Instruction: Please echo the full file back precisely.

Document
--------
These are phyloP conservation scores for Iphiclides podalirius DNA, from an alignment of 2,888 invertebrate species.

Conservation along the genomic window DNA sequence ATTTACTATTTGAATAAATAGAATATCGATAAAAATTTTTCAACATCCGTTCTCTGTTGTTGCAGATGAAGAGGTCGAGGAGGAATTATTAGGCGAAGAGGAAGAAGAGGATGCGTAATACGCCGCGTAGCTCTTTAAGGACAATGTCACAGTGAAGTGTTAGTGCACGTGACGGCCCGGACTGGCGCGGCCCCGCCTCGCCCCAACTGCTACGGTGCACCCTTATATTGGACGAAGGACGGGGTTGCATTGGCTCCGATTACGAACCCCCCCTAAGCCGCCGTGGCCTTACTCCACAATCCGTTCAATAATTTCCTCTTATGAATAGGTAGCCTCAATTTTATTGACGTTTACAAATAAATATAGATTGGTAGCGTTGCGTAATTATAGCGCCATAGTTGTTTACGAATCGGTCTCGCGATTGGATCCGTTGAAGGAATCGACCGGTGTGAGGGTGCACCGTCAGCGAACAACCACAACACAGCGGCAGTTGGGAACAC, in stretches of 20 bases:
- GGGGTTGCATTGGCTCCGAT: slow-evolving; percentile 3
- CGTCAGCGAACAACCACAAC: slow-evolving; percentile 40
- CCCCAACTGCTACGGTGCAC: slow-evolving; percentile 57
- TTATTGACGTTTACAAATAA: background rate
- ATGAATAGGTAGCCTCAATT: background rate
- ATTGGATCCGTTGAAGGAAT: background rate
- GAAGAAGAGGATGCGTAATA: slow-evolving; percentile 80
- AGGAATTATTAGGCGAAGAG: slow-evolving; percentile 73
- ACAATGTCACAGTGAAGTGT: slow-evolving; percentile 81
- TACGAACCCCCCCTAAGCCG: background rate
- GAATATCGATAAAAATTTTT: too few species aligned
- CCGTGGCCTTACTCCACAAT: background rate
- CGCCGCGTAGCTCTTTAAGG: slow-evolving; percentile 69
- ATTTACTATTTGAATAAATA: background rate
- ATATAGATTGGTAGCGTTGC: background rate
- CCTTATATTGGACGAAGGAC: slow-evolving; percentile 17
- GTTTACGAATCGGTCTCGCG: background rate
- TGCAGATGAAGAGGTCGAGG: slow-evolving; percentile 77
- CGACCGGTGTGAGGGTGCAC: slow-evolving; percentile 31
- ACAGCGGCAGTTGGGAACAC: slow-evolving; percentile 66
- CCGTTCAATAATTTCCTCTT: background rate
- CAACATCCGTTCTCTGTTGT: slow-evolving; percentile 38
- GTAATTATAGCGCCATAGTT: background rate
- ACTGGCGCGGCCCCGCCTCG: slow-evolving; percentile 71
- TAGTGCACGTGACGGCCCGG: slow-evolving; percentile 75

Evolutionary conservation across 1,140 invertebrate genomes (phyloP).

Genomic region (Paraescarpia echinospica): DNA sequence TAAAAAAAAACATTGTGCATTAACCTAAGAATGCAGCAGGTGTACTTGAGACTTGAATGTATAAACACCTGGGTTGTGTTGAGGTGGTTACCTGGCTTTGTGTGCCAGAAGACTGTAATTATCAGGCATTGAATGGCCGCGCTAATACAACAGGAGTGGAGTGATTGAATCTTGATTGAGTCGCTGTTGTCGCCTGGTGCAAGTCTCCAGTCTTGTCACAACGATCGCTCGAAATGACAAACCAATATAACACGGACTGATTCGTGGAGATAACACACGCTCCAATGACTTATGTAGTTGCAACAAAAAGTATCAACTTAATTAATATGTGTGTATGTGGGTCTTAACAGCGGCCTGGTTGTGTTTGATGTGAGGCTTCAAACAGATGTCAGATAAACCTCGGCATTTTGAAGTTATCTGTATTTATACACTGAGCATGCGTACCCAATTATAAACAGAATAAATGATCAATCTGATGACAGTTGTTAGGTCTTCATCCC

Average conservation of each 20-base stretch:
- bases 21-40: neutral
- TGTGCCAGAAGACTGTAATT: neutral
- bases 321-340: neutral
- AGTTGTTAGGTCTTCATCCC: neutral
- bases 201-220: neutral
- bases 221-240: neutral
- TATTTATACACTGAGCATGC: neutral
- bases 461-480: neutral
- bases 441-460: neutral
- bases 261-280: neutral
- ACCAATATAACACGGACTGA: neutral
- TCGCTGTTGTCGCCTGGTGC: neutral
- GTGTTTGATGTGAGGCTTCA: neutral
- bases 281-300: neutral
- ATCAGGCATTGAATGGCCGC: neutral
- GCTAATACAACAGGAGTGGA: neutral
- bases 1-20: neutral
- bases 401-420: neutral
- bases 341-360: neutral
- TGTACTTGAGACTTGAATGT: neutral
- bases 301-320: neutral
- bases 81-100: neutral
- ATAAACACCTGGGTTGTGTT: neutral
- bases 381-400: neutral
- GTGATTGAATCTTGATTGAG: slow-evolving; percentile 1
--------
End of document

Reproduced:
These are phyloP conservation scores for Iphiclides podalirius DNA, from an alignment of 2,888 invertebrate species.

Conservation along the genomic window DNA sequence ATTTACTATTTGAATAAATAGAATATCGATAAAAATTTTTCAACATCCGTTCTCTGTTGTTGCAGATGAAGAGGTCGAGGAGGAATTATTAGGCGAAGAGGAAGAAGAGGATGCGTAATACGCCGCGTAGCTCTTTAAGGACAATGTCACAGTGAAGTGTTAGTGCACGTGACGGCCCGGACTGGCGCGGCCCCGCCTCGCCCCAACTGCTACGGTGCACCCTTATATTGGACGAAGGACGGGGTTGCATTGGCTCCGATTACGAACCCCCCCTAAGCCGCCGTGGCCTTACTCCACAATCCGTTCAATAATTTCCTCTTATGAATAGGTAGCCTCAATTTTATTGACGTTTACAAATAAATATAGATTGGTAGCGTTGCGTAATTATAGCGCCATAGTTGTTTACGAATCGGTCTCGCGATTGGATCCGTTGAAGGAATCGACCGGTGTGAGGGTGCACCGTCAGCGAACAACCACAACACAGCGGCAGTTGGGAACAC, in stretches of 20 bases:
- GGGGTTGCATTGGCTCCGAT: slow-evolving; percentile 3
- CGTCAGCGAACAACCACAAC: slow-evolving; percentile 40
- CCCCAACTGCTACGGTGCAC: slow-evolving; percentile 57
- TTATTGACGTTTACAAATAA: background rate
- ATGAATAGGTAGCCTCAATT: background rate
- ATTGGATCCGTTGAAGGAAT: background rate
- GAAGAAGAGGATGCGTAATA: slow-evolving; percentile 80
- AGGAATTATTAGGCGAAGAG: slow-evolving; percentile 73
- ACAATGTCACAGTGAAGTGT: slow-evolving; percentile 81
- TACGAACCCCCCCTAAGCCG: background rate
- GAATATCGATAAAAATTTTT: too few species aligned
- CCGTGGCCTTACTCCACAAT: background rate
- CGCCGCGTAGCTCTTTAAGG: slow-evolving; percentile 69
- ATTTACTATTTGAATAAATA: background rate
- ATATAGATTGGTAGCGTTGC: background rate
- CCTTATATTGGACGAAGGAC: slow-evolving; percentile 17
- GTTTACGAATCGGTCTCGCG: background rate
- TGCAGATGAAGAGGTCGAGG: slow-evolving; percentile 77
- CGACCGGTGTGAGGGTGCAC: slow-evolving; percentile 31
- ACAGCGGCAGTTGGGAACAC: slow-evolving; percentile 66
- CCGTTCAATAATTTCCTCTT: background rate
- CAACATCCGTTCTCTGTTGT: slow-evolving; percentile 38
- GTAATTATAGCGCCATAGTT: background rate
- ACTGGCGCGGCCCCGCCTCG: slow-evolving; percentile 71
- TAGTGCACGTGACGGCCCGG: slow-evolving; percentile 75

Evolutionary conservation across 1,140 invertebrate genomes (phyloP).

Genomic region (Paraescarpia echinospica): DNA sequence TAAAAAAAAACATTGTGCATTAACCTAAGAATGCAGCAGGTGTACTTGAGACTTGAATGTATAAACACCTGGGTTGTGTTGAGGTGGTTACCTGGCTTTGTGTGCCAGAAGACTGTAATTATCAGGCATTGAATGGCCGCGCTAATACAACAGGAGTGGAGTGATTGAATCTTGATTGAGTCGCTGTTGTCGCCTGGTGCAAGTCTCCAGTCTTGTCACAACGATCGCTCGAAATGACAAACCAATATAACACGGACTGATTCGTGGAGATAACACACGCTCCAATGACTTATGTAGTTGCAACAAAAAGTATCAACTTAATTAATATGTGTGTATGTGGGTCTTAACAGCGGCCTGGTTGTGTTTGATGTGAGGCTTCAAACAGATGTCAGATAAACCTCGGCATTTTGAAGTTATCTGTATTTATACACTGAGCATGCGTACCCAATTATAAACAGAATAAATGATCAATCTGATGACAGTTGTTAGGTCTTCATCCC

Average conservation of each 20-base stretch:
- bases 21-40: neutral
- TGTGCCAGAAGACTGTAATT: neutral
- bases 321-340: neutral
- AGTTGTTAGGTCTTCATCCC: neutral
- bases 201-220: neutral
- bases 221-240: neutral
- TATTTATACACTGAGCATGC: neutral
- bases 461-480: neutral
- bases 441-460: neutral
- bases 261-280: neutral
- ACCAATATAACACGGACTGA: neutral
- TCGCTGTTGTCGCCTGGTGC: neutral
- GTGTTTGATGTGAGGCTTCA: neutral
- bases 281-300: neutral
- ATCAGGCATTGAATGGCCGC: neutral
- GCTAATACAACAGGAGTGGA: neutral
- bases 1-20: neutral
- bases 401-420: neutral
- bases 341-360: neutral
- TGTACTTGAGACTTGAATGT: neutral
- bases 301-320: neutral
- bases 81-100: neutral
- ATAAACACCTGGGTTGTGTT: neutral
- bases 381-400: neutral
- GTGATTGAATCTTGATTGAG: slow-evolving; percentile 1